Allogeneic hematopoietic stem cell transplantation (HSCT) plays a vital role in treating high-risk hematologic malignancies and some non-malignant conditions. However, many patients undergoing HSCT develop acute graft-versus-host disease (GVHD), and current prevention strategies that globally immunosuppress or selectively deplete T cells are associated with higher risks of cancer relapse, delayed immune reconstitution, increased infections, and other toxicities. Identifying the best way to suppress donor T cells to prevent GVHD while not losing their beneficial functions remains a critically unmet need. The adoptive transfer of murine invariant natural killer T (iNKT) cells significantly reduces GVHD, and a number of human studies support a role for iNKT cells in GVHD suppression. Several immunophenotypically and functionally distinct iNKT subsets have been defined in mice, and only certain subsets have the capacity to suppress GVHD. Despite these advances in understanding murine iNKT cells, the heterogeneity of human iNKT cells remains largely unexplored, and the subset best suited to prevent GVHD is unknown. The overall goal of this proposal is to define human iNKT cell heterogeneity and to develop strategies for the targeted selection and generation of immunosuppressive iNKT cells. To achieve this goal, similar approaches to those used in mice, as well as novel techniques, will be used to define the phenotypic, molecular, and functional characteristics of human iNKT subsets to delineate an immunosuppressive population with the potential to prevent GVHD. In addition, a gene-engineering strategy will be employed to enhance immunosuppressive function. These experiments will contribute substantially by providing the scientific basis for the isolation of immunoregulatory iNKT cells which will enable the design of a future clinical trial of iNKT cell adoptive transfer for GVHD prevention. Importantly, this work is broadly applicable beyond control of GVHD, as understanding human iNKT heterogeneity will provide a framework for future studies of iNKT cells and iNKT-based therapies in other disease states, including autoimmunity, cancer, and infection. The proposed project is part of a comprehensive career development plan for the applicant to build upon her substantial prior research experience in cellular immunology and hematopoietic stem cell transplantation. In particular, she plans to acquire new skillsets including high throughput proteomic and transcriptomic analyses and genetic engineering of cells. This training will occur under the guidance of her primary mentor, Dr. Robert Negrin, and her research advisory committee, including Drs. Maria Grazia Roncarolo, Matthew Porteus, Samuel Strober, and Holden Maecker. Their guidance and expertise, combined with that of her collaborators Drs. Ken Weinberg, Kara Davis, Nima Aghaeepour, and Everett Meyer, will ensure that the applicant completes the proposed studies and acquires the expertise necessary to fulfill her career goal of becoming an independent physician scientist with a research program focusing on immune regulation of GVHD in HSCT.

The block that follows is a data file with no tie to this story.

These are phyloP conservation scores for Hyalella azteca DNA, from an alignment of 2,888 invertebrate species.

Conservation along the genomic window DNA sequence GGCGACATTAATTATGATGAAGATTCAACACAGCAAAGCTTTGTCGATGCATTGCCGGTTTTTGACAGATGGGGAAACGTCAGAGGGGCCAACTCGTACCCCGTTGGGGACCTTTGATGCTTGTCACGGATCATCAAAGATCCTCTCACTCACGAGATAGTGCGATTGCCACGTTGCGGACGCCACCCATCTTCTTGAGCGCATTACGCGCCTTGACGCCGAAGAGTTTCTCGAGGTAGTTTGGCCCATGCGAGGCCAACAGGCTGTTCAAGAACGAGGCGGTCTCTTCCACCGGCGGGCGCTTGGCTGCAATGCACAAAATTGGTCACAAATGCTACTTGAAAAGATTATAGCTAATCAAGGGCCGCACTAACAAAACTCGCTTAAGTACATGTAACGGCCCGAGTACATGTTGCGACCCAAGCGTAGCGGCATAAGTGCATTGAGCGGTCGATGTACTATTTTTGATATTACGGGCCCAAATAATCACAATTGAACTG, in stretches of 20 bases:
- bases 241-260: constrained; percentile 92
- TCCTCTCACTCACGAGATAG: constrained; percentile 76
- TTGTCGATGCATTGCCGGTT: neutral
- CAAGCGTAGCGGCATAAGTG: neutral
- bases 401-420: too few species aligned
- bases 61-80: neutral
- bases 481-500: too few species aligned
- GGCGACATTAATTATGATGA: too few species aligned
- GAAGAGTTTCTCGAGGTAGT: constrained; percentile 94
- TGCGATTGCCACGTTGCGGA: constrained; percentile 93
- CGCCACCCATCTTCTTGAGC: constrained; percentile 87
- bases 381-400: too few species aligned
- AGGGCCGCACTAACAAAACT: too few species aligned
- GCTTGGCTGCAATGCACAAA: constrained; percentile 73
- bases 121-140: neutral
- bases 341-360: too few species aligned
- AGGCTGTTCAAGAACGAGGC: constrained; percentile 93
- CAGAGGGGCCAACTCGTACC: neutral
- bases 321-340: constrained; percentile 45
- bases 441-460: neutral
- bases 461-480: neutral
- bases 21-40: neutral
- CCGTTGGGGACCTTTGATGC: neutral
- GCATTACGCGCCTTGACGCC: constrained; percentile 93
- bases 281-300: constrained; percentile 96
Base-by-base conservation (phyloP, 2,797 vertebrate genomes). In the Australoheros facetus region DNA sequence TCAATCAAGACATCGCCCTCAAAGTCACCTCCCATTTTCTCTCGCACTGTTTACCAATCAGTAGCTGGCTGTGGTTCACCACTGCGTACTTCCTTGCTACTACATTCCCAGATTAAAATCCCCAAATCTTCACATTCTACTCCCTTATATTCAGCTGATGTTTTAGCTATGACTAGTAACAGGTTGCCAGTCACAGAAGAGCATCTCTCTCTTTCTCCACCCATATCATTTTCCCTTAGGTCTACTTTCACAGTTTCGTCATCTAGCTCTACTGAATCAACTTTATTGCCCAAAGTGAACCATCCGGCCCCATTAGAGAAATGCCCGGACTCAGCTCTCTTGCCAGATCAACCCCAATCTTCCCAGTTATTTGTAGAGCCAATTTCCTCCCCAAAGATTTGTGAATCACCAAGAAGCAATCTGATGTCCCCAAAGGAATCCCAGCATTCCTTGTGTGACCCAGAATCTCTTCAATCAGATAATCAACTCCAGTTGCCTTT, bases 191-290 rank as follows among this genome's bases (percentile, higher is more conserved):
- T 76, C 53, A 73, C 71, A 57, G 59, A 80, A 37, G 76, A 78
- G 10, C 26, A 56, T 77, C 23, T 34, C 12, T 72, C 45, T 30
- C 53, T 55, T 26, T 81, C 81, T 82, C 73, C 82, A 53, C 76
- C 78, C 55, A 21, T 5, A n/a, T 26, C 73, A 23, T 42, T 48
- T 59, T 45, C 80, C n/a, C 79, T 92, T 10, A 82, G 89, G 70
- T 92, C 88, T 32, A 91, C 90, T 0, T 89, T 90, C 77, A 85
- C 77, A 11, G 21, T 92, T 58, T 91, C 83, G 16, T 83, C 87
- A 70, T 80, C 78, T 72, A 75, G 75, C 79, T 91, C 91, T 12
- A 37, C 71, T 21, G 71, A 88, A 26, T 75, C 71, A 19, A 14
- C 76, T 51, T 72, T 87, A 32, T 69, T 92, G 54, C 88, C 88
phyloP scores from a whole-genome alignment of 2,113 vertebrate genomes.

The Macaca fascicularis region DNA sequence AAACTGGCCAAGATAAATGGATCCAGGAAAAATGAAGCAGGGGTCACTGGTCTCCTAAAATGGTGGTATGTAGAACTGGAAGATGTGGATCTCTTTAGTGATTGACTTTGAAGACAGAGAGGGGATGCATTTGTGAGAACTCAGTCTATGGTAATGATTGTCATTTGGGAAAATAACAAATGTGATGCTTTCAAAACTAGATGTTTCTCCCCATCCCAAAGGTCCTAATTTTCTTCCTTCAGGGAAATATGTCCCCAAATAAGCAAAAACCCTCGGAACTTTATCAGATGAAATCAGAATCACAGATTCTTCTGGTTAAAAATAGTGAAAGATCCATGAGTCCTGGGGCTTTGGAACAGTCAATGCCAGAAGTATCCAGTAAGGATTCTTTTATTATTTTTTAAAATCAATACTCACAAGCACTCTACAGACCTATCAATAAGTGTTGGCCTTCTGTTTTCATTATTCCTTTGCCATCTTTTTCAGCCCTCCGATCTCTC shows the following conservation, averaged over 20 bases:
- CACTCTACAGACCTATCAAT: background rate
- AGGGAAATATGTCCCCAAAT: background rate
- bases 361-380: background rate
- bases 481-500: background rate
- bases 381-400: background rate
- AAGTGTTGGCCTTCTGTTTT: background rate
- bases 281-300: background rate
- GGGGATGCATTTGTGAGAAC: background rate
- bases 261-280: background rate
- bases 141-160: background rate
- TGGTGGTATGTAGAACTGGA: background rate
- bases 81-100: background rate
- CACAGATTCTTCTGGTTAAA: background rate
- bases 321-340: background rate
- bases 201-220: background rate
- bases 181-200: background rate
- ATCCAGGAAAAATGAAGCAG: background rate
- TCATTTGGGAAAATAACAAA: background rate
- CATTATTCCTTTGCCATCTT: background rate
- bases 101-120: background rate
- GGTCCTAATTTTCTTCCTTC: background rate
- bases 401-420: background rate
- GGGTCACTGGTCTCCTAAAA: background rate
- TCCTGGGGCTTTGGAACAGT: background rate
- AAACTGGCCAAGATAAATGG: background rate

Graft-versus-host disease (GVHD) remains a significant problem in the use of allogeneic hematopoietic stem cell transplantation to cure a broad range of hematologic malignancies, bone marrow failure states, and genetic disorders; thus, novel approaches to prevent GVHD are critically needed. The adoptive transfer of certain subsets of murine invariant natural killer T (iNKT) cells have been shown to suppress GVHD, and human studies suggest a similar role for iNKT cells, but the heterogeneity of human iNKT cells remains largely unexplored and the subset best suited to prevent GVHD is unknown. The proposed research will define human iNKT cell heterogeneity and develop strategies for targeted selection and generation of immunosuppressive iNKT cells, yielding important preclinical data that will inform the design of a future clinical trial of iNKT adoptive transfer for prevention of GVHD and providing a framework for future studies of iNKT cells in other diseases.